Paradigm Norton Financial Planning director Barry Horner told the BBC of the huge burden he believes will be placed on firms in replacing their disclosure documents with whatever the FSA come up with as a substitute to the menu and IDD.
Horner said the adviser industry had already gone through massive upheaval in getting ready for the implementation of the menu and IDD as part of depolarisation.
He said consumers were no clearer now about what they pay for financial advice than they were in 2005 before the documents were introduced.
Syndaxi Financial Planning managing director Robert Reid said the adviser community had been given no indication the FSA was going to make this decision and the move “leaves the public floating around hoping they are getting the right information”.
He also warned the U-turn could make adviser status disclosure more confusing.
The FSA withdrew its applications to retain the IDD and menu as part of Mifid after it became apparent in recent meetings with the European Commission that these applications would be rejected.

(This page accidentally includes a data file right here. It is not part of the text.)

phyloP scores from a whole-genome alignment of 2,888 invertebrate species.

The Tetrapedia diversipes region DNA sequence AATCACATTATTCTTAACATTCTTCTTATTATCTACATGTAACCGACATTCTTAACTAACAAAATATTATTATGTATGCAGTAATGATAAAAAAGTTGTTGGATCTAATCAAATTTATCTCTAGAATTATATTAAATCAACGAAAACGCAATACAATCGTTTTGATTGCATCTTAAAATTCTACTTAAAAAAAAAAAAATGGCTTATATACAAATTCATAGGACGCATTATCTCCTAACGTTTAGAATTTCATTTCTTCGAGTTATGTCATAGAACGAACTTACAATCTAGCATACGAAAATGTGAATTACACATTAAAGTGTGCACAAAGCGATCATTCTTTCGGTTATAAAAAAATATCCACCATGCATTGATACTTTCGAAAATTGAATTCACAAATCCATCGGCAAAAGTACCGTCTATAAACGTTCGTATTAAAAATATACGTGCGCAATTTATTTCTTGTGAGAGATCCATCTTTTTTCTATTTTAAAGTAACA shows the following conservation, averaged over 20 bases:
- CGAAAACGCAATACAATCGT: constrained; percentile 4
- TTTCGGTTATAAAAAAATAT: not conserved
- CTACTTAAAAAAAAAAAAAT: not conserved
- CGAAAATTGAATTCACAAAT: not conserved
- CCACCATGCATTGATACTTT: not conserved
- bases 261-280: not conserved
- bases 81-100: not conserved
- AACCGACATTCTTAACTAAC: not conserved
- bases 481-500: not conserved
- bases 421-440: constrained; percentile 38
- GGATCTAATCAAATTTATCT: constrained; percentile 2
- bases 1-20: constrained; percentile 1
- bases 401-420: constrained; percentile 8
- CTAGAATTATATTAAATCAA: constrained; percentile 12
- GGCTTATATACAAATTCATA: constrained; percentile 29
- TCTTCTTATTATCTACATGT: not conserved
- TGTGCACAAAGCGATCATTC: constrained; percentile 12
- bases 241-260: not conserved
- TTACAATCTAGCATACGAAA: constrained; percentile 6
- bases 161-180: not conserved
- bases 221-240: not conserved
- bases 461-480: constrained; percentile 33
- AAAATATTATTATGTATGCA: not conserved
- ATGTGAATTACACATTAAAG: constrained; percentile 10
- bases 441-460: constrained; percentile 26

It also published a report which found no consistent evidence that the menu had achieved its objectives through reducing commission levels or increasing the share of advice paid for by fee and only limited evidence that the menu had reduced provider bias in sales.
It says it will continue with its post-depolarisation research to look at possible measures that would achieve the objectives of the menu and IDD but this work will not be finished by November 1.
In the meantime, the FSA will implement the Mifid information requirements on November 1, temporarily supplemented by the Menu and IDD as guidance to these rules until its research is completed.
Meanwhile, Apcims has welcomed the FSA’s decision saying the measures would have created an unfair burden on UK firms compared to their European counterparts.
Chief executive David Bennett says: “Apcims welcomes this decision by the FSA, as it demonstrates that the regulator does take account of the views of the financial services community and is prepared to take a pragmatic view when implementing new rules.
“The proposed super-equivalence would have created an additional, unequal, burden for FSA regulated firms in the UK, putting our firms at a competitive disadvantage to those based in other EU countries.
“We also applaud the determination EU Internal Market Commissioner Charlie McCreevy has displayed in combating any gold plating of Mifid rules by any of the Member States.”